Cooking at Home – Marcella The Cheesemonger International Guilde des Fromagers
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Cooking at Home

how to cook everything fastI love to cook.

As a child, I spent a lot of time at my maternal grandmother’s farm, out in the country of South Georgia. She lived on a dirt road off of a graded dirt road on several acres that were idyllic for exploring, complete with its own pond. There were chickens and pigs; I tried to make one of the pigs my pet, naming it Cindy… as I recall the pig wasn’t too interested in the friendship. The farm included an old smokehouse and I can still conjure up its smokey smell. I loved the time with “Gramma Liddie Mae” and learned many of my basic cooking skills from her. She made buttermilk biscuits in a huge wooden bowl which now sits in my mom’s kitchen. Sadly, mom has promised that bowl to my Aunt Dolly….grrrrr…

Now that I am home everyday after three years of weekly traveling, I am cooking most days… something The Man (eating) and I (cooking) both enjoy. When traveling I only cooked on weekends and my entree “repertoire” didn’t need a lot of variety. For a weekend cook, I needed six or eight dishes to keep The Man happy. I discovered early in my retirement, that I had to expand my dishes if I planned to wow him on a daily basis.

Fondue baked in a pumpkin. Recipe at

Fondue baked in a pumpkin. Recipe at

I have discovered that wowing The Man does not require complicated recipes or fancy ingredients. It does require quality ingredients, a pantry stocked with core ingredients and the willingness to try new recipes. Shopping at Costco allows access to quality ingredients at exceptional prices (the cost of membership is quickly recouped in savings); a stand-up freezer provides the ability to buy in larger quantities (as Costco requires) and fill the pantry; the internet and cookbooks provide the pathway to culinary adventure.

Recipes with six or less ingredients keep it easy and quick and still create tasty dishes. My most recent discovery is baby carrots (I buy the ready-to-cook/eat bags) sauteed in EVOO and finished with a splash of balsamic vinegar and a little brown sugar… easy and takes about ten minutes.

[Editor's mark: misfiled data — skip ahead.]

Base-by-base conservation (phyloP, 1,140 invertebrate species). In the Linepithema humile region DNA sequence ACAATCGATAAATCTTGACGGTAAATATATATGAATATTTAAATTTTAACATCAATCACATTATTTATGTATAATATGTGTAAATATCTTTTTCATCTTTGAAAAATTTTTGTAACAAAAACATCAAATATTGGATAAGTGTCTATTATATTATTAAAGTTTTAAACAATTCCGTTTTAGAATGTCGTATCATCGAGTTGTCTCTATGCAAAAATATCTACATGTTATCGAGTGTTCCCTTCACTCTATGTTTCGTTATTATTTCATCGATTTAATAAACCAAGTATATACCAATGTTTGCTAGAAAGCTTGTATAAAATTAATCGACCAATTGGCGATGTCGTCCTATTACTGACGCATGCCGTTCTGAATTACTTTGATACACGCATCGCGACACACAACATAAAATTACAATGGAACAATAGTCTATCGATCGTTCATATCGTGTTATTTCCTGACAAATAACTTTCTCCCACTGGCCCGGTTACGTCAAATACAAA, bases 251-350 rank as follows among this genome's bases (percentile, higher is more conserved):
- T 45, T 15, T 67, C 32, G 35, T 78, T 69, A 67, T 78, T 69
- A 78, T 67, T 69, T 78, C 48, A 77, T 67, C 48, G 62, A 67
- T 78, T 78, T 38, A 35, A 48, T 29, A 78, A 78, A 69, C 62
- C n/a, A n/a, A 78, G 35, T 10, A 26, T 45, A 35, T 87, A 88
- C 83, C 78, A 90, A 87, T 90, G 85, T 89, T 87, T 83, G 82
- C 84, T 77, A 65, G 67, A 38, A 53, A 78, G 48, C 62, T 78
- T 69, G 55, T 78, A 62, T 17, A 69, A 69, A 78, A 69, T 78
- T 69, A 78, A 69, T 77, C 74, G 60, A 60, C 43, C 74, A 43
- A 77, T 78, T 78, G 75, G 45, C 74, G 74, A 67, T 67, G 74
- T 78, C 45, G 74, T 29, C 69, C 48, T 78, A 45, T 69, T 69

To further inspire me into the kitchen, I read a Time Magazine article written by Foodist, Mark Bittman, and Author of numerous cookbooks including “How to Cook Everything Fast”. The article, “The Truth About Home Cooking”,  addresses the importance of cooking and eating at home. It’s healthier; it’s less expensive and easier than one might think. In addition to the philosophy and advocacy of cooking at home, the article includes lists of what it takes to create and sustain a well-stocked pantry.

Bittman suggests shopping the perimeter of the grocery store for the fresh foods, something I’ve done for years, but his lists also include frozen/dried fruits, vegetables, hard cheeses, beans and nuts plus canned staples to have on hand.

Bulk bins at Whole Foods Market, South Weymouth, Massachusetts

Bulk bins at Whole Foods Market, South Weymouth, Massachusetts

Healthy canned foods are more common these days and by studying labels you can find organic, gluten-free, low-sodium, non-GMO and less-preservative selections. Again, Costco is a good bet in the canned and jarred area; the percentage of healthier choices available has grown exponentially since The Man and I joined in 1985… back in the Price Club days…

Grocery and Specialty Food Markets are installing and expanding their bulk aisles. Whole Foods Market and Kroger have impressive bulk selections that include spices, herbs, nuts, beans, rice, flour and dried fruits such as apricots and cranberries. I discovered panko in the bulk aisle of our local WinCo at about a third the price of the packaged version. Of course, all of these stores offer specialty cheeses to round out many recipes found in Bittman’s cookbooks.

So inspired by the article, I purchased Bittman’s “The Mini Minimalist”, a set of four small books with easy and quick recipes for everyday. While writing this article, I took a break and made “Real Onion Sour Cream Dip” to go with fresh, raw celery, carrots and cucumber slices. The recipe has only 5 ingredients including the oil to cook the onions and “a pinch” of salt. As I complete this writing, the dip is marinating in the fridge. The recipe recommends twenty-four hours in the fridge… that’s not going to happen…

IMG_20141205_194200 Updated 12/6/2014. As mentioned above, I made Bittman’s Fresh Onion Sour Cream Dip while writing my post. When I tasted it before putting in the fridge, it tasted like sour cream… six hours later… bam… the onion had married the sour cream to create an onion dip. For The Man and me, just a little too sweet. Next time I make this dip, I will omit the sugar… but it’s a keeper here at The Manse…


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